The Beast from the East, a period of severe cold weather in February 2018, which was caused by a high-pressure system over Russia that pushed a cold air mass to the west. The Beast from the East brought heavy snowfall, strong winds, and sub-zero temperatures to Britain. The previous autumn, 2017, was the wettest on record in Britain, with 404.5mm of rain falling, which is 160% of the average. This excess rainfall contributed to the severity of the Beast from the East, as it saturated the ground and made it more susceptible to flooding. The Beast from the East is estimated to have cost the UK economy £1.2 billion and more than 17 million people were affected by power cuts during the period. It led to the closure of more than 2,000 schools and upwards of 10,000 flights were cancelled during the event.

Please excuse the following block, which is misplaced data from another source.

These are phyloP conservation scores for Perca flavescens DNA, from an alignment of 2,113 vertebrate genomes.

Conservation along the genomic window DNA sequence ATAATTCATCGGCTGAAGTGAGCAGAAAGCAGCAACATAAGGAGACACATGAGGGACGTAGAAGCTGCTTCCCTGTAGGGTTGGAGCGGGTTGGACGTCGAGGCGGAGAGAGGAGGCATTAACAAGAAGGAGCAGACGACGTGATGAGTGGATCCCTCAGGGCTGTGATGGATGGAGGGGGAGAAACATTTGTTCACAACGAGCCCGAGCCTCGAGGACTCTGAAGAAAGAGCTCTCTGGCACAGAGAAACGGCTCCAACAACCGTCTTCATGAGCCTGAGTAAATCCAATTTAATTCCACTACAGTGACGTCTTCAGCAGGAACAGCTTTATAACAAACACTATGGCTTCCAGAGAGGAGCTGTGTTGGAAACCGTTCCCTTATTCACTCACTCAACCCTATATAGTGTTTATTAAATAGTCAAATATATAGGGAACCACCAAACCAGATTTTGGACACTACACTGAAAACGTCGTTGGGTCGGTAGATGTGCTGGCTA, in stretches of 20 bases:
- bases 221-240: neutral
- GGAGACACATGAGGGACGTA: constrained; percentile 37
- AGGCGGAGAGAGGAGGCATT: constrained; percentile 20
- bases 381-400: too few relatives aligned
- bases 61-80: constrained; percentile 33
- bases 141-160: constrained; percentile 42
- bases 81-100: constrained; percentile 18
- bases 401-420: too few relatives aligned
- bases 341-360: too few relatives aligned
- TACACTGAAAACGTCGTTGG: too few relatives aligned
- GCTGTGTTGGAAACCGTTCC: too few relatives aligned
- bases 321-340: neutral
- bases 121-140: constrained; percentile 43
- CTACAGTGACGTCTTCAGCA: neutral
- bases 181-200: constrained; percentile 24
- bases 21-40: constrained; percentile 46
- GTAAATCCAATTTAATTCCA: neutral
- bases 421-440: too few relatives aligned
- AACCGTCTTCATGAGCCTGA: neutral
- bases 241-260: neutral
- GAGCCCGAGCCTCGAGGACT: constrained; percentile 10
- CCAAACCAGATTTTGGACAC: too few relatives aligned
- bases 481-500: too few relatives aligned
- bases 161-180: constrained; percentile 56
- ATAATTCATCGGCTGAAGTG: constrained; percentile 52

The autumn of 1946 is also cited in case studies regarding autumn flooding. This was one of the most brutal winters in the UK’s recorded history and followed a period of intense autumn rainfall and flooding. The autumn of 1946 was exceptionally wet, and this excess moisture played a significant role in setting the stage for the cold and snowy winter that followed. The resulting winter is infamous for the heavy and prolonged snowfall it brought to Britain; snow accumulations were particularly significant in eastern and southeastern regions. In some areas, snow depths reached up to 60 cm (approximately 2 feet) or more, disrupting daily life, transportation, and infrastructure. Agriculture and livestock suffered due to the prolonged cold and deep snow cover, leading to food shortages, and the government was forced to implement rationing measures.